Thousands of East Bay health care workers strike, protest patient safety

More than 3,000 nurses and health care workers began a weeklong strike at East Bay…

Thousands of East Bay health care workers strike, protest patient safety

More than 3,000 nurses and health care workers began a weeklong strike at East Bay hospitals Wednesday to protest what they characterized as unsafe working conditions, mismanagement and persistent short staffing.

The strike is targeting the Alameda Health System, a government agency that operates the county’s public hospitals, which largely serve minority communities.

Health care workers on the picket lines at Alameda Hospital and San Leandro Hospital called the strike a measure of last resort after hospital administrators rebuffed their previous attempts to address staffing cuts and supply shortages in light of the coronavirus pandemic.

Jackie Moran, a nurse at San Leandro Hospital, was caring for a COVID-19 patient in an isolation room recently when she was alerted to an emergency in the room of a non-COVID patient. There were no other nurses available to check on the patient in need, she said.

By the time Moran emerged from the isolation room and changed her protective equipment, the patient had fallen and was lying on the floor waiting for assistance.

It’s instances like that, Moran said, that illustrate the dire need for increased staffing and a separate area for COVID-19 patients, both currently lacking.

“This is first and foremost about patient safety,” said Lisa LaFave, a registered nurse who was one of about 150 people picketing outside San Leandro Hospital on Wednesday, the first day of the strike.

LaFave said Alameda Health System has repeatedly undercut patient safety by cutting staff and withholding personal protective equipment.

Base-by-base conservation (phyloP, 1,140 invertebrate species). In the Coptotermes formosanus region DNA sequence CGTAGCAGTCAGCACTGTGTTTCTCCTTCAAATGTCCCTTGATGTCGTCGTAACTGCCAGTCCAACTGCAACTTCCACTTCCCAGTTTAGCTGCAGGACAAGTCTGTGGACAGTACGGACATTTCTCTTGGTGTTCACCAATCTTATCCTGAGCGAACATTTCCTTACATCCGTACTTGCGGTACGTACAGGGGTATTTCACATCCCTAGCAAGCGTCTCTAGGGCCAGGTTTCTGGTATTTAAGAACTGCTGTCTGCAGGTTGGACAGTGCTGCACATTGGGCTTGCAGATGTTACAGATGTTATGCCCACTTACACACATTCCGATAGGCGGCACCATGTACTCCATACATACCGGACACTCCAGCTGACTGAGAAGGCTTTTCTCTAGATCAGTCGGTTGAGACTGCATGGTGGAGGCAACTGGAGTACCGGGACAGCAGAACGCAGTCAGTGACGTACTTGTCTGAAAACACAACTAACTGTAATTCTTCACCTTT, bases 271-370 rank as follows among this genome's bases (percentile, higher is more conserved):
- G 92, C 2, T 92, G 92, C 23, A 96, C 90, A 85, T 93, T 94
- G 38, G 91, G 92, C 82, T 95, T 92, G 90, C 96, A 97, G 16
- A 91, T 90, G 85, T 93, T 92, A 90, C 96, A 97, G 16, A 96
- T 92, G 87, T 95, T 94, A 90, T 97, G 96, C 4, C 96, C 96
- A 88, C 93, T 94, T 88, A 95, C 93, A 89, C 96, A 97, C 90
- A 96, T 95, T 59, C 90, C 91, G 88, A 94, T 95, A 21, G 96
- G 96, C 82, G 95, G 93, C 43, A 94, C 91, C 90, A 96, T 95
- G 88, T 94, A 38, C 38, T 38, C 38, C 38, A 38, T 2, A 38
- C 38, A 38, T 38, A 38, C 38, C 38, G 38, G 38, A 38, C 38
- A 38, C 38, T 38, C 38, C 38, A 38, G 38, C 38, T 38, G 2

“We have moved our advocacy from the bedside to the street because our employer is not listening to us,” LaFave said.

The strike was announced late last month by the California Nurses Association, which represents 150 registered nurses at San Leandro Hospital and 175 registered nurses at Alameda Hospital. Those 325 nurses have joined 3,000 technicians, housekeepers and food service workers from SEIU Local 1021 who passed a 98% vote in support of the strike against the Alameda Health System.

Nurses at Highland Hospital, which are represented by SEIU Local 1021, are also participating in the weeklong walkout.

Delvecchio Finley, CEO of the Alameda Health System, denounced the strike, calling it “egregious, unnecessary, harmful to our community.”

Finley denied many of the union’s assertions and said his agency has provided its frontline workers with adequate protective equipment and avoided layoffs throughout the pandemic.

“We are disappointed that the unions called this strike at a time when there are already extraordinary strains on health care providers,” Alameda Health System said in a statement Wednesday.

But the unions say their workers’ grievances extend deeper than the current pandemic.

The two sides have been in contract negotiations since the previous contract expired in 2018. Nurses staged a one-day strike at the Alameda and San Leandro hospitals last fall to protest what they characterized as the Alameda Board of Supervisors’ refusal to support nurses in contract negotiations.

The pandemic has exacerbated problems that existed long before the arrival of the coronavirus, said Amber Fuentes, a nurse who was one of several dozen people picketing outside Alameda Hospital on Wednesday morning.

Fuentes is one of several people representing the nurses in the contract negotiations.

In addition to chronic understaffing, Alameda Health System has put forth contract terms that would degrade the quality of nurses’ health care and cut benefits, she said.

“We have been voicing our concerns for so long, but it has fallen on deaf ears,” said Fuentes, who was out on the picket line after working an overnight shift.

The nurses say they want the Alameda County Board of Supervisors to step in and take over the countywide system that sees more than 328,000 patient visits per year, removing control from a volunteer board of trustees.

The Alameda Health System provides more than 200,000 patient hours annually — the bulk, or about 70%, are Black or Latino patients.

Alameda Health Systems has said it will continue to provide care without significant disruption throughout the strike. The hospitals have hired traveling nurses to fill in, and the nurses unions have authorized about 80 workers to continue working during the strike.

Nora Mishanec is a San Francisco Chronicle staff writer. Email: [email protected] Twitter: @NMishanec

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